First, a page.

Derek Fisher almost missed the playoffs this year, flying around the country to find the best treatment possible for his toddler daughter Tatum's cancerous eye. On the day of her first of a series of radiation treatments to shrink the tumor, he hurried back from New York to Salt Lake City, where he made a dramatic entrance midway through the game, then forced a key turnover and hit a key three-pointer. Who could forget?
For me, Game 2 of the second round series against Golden State was the most exciting game of the playoffs.
At the time we were told the treatment had gone well. But retinoblastoma can result in the loss of an eye -- an outcome the Fishers had hoped to avoid with a new therapy just recently developed at NYU Medical Center.
After the news conference, Fisher and wife Candace were flying to New York for another medical appointment Tuesday.
"Outwardly she's doing great. Her spirits are good," Fisher said of Tatum.
He said his desire to leave Utah does not mean that medical care here is weak. Rather, Fisher said he and his wife need a place that has the "right combination" of specialists.
He declined to identify the cities under consideration. Many NBA players work apart from their families, but it's not an option for him. He and Candace have four children.
"For me and my family, we just don't believe in it. ... I don't think I could be the player I could be if I had to carry that load," Fisher said.
Now, if Derek Fisher is going to sign with another NBA team, it will be in a city where his daughter can get fantastic treatment for retinoblastoma. Ross Siler of the Salt Lake Tribune has a hunch and some insight:
I'm going to guess that Fisher winds up back with the Lakers. He was the conscience of their championship teams and is still beloved in L.A. The Lakers have a starting point guard job that's open and there's no learning curve for Fisher with the triangle offense.
Fisher's agent, Mark Bartelstein, said Fisher would not be sitting out next season and probably would sign during this July window for free agents. Bartelstein wouldn't say what cities would fit Fisher's needs but it's safe to assume they're New York, Los Angeles, etc.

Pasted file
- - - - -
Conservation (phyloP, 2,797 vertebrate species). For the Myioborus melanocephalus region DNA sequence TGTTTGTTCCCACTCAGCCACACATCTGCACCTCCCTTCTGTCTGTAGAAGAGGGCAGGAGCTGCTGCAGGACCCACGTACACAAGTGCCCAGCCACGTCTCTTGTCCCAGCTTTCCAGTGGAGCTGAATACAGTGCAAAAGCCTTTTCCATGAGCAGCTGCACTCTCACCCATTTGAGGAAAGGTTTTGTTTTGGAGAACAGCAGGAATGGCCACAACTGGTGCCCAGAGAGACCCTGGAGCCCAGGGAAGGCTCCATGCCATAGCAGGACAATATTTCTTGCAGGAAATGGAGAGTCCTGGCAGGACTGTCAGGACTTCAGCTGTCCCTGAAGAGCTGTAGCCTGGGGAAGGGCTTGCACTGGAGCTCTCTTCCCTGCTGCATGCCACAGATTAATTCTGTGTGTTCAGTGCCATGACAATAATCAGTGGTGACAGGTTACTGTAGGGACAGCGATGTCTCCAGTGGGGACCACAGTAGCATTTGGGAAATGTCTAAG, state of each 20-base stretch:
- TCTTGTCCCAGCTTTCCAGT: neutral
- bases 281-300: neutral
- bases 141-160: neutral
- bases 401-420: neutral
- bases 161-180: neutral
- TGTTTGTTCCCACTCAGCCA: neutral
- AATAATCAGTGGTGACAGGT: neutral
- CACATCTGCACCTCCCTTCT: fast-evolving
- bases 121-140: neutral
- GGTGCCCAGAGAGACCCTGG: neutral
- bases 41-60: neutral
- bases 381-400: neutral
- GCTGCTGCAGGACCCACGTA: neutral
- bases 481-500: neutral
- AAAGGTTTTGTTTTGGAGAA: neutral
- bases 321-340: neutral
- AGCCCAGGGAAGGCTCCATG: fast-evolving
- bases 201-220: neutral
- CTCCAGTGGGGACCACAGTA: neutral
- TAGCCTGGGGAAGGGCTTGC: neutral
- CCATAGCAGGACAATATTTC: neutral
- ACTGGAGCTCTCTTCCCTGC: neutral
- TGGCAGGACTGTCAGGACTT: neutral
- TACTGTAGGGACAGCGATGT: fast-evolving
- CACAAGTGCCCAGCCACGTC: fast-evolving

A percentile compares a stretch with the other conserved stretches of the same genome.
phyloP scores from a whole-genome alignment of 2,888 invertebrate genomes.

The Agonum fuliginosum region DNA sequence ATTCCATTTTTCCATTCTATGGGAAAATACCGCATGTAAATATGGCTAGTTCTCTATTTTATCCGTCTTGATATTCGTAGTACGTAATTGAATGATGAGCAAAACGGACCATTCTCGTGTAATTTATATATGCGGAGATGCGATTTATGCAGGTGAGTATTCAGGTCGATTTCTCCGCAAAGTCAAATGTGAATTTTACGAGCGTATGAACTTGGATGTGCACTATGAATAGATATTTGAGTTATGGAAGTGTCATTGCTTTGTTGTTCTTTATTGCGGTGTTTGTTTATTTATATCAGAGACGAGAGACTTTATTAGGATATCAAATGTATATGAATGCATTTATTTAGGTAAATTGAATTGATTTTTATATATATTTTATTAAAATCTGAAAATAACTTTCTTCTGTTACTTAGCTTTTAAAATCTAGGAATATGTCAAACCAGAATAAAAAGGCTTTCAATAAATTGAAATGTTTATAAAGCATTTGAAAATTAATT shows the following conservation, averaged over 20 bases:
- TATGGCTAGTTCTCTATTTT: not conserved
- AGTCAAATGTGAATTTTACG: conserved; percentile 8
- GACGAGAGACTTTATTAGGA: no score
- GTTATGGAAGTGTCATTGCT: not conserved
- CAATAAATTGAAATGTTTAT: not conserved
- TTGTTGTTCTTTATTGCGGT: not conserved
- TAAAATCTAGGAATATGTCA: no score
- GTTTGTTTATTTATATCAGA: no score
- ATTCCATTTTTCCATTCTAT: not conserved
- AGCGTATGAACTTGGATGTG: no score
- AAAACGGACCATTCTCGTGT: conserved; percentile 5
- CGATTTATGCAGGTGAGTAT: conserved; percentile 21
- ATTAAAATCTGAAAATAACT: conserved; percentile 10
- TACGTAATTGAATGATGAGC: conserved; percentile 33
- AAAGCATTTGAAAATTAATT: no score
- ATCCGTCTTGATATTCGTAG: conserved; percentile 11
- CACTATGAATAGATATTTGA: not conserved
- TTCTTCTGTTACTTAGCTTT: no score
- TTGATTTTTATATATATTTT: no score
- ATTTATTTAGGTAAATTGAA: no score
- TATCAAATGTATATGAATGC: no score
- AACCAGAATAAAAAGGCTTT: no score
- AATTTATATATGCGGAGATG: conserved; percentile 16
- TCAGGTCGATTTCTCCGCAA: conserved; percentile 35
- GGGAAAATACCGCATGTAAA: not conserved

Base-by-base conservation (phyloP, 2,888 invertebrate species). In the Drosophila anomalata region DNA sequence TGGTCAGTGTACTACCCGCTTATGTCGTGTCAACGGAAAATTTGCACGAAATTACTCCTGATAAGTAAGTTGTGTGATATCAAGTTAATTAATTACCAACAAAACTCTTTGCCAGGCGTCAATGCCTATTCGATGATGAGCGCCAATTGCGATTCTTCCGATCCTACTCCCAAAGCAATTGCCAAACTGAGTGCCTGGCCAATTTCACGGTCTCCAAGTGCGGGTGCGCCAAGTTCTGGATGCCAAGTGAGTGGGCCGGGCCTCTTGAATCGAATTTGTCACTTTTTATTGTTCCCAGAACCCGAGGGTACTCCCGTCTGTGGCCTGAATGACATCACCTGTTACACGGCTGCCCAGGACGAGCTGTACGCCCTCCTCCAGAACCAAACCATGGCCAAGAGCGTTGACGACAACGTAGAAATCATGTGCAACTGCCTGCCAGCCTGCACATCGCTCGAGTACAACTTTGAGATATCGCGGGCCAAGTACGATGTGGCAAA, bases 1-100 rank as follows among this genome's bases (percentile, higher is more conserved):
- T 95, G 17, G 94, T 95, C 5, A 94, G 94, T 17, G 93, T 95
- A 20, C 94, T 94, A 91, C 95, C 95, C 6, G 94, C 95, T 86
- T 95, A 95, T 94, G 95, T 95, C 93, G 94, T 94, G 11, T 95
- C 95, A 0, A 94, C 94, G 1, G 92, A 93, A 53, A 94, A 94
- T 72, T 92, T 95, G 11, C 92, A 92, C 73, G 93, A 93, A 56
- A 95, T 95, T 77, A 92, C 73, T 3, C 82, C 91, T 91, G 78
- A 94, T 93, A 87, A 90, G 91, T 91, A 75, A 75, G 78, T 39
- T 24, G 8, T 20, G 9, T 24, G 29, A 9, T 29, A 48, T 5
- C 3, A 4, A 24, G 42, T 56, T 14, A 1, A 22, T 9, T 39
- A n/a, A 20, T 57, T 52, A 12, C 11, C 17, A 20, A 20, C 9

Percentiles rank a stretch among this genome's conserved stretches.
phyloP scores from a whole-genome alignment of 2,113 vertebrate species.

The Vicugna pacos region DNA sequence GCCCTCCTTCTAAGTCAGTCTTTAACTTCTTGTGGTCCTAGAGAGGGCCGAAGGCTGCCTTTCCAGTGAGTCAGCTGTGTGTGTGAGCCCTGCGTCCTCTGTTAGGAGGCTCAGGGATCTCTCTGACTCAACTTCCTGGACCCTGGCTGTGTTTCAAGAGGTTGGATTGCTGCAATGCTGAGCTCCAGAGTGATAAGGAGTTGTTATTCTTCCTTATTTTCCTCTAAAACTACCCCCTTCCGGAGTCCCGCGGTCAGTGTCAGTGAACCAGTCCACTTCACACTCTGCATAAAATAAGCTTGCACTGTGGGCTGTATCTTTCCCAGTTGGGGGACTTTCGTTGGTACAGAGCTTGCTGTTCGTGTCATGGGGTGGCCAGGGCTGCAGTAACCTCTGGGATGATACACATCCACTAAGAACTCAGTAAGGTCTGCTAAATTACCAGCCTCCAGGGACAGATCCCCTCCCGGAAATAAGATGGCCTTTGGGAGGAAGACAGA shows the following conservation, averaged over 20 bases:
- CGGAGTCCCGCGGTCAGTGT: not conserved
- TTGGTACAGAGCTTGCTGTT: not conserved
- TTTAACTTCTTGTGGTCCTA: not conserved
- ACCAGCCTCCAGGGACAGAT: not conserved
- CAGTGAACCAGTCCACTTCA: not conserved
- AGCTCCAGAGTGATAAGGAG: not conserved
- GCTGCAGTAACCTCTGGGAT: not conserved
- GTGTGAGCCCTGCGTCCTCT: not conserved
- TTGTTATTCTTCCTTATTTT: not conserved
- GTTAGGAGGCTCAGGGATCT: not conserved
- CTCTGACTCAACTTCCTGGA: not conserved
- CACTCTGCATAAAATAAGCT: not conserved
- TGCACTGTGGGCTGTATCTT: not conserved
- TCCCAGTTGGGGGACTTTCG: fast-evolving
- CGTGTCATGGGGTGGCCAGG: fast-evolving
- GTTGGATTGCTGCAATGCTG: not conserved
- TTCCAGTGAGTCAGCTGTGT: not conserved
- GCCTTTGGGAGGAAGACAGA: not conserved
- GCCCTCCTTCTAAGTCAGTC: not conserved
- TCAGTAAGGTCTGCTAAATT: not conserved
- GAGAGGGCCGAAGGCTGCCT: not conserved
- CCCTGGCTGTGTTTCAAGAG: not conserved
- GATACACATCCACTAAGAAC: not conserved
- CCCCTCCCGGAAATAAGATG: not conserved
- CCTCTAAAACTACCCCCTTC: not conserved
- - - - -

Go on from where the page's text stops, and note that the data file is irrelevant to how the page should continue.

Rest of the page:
Steve Luhm, checking in from vacation, gives us a list of NBA cities with retinoblastoma treatment centers: Boston, Los Angeles, Miami, Memphis, Tenn., New York, Philadelphia, San Francisco and Toronto.
Let's take a moment to acknowledge that the Jazz -- a team that just made it to the Western Conference Finals -- has done an amazing thing by letting Fisher go. He may even end up on a conference rival, and if backup Ronnie Brewer takes his minutes and makes a key turnover in next year's playoffs, and the Jazz lose a close series, letting Fisher go for nothing will be second-guessed to no end.
But it shouldn't be. Families, especially with little kids, they should be together, right? And little kids with cancer should get the best possible treatment right? That matters more than who plays backup point guard for the Jazz -- and I'm thrilled that even the Jazz see it that way.
I also hope that the team gets some good karma from all this. If they're seen as classy, perhaps it helps them attract a free agent or two through the years.
UPDATE: Ross Siler of the Salt Lake Tribune reports the timing of this announcement is not motivated by news that Tatum's condition has gotten worse.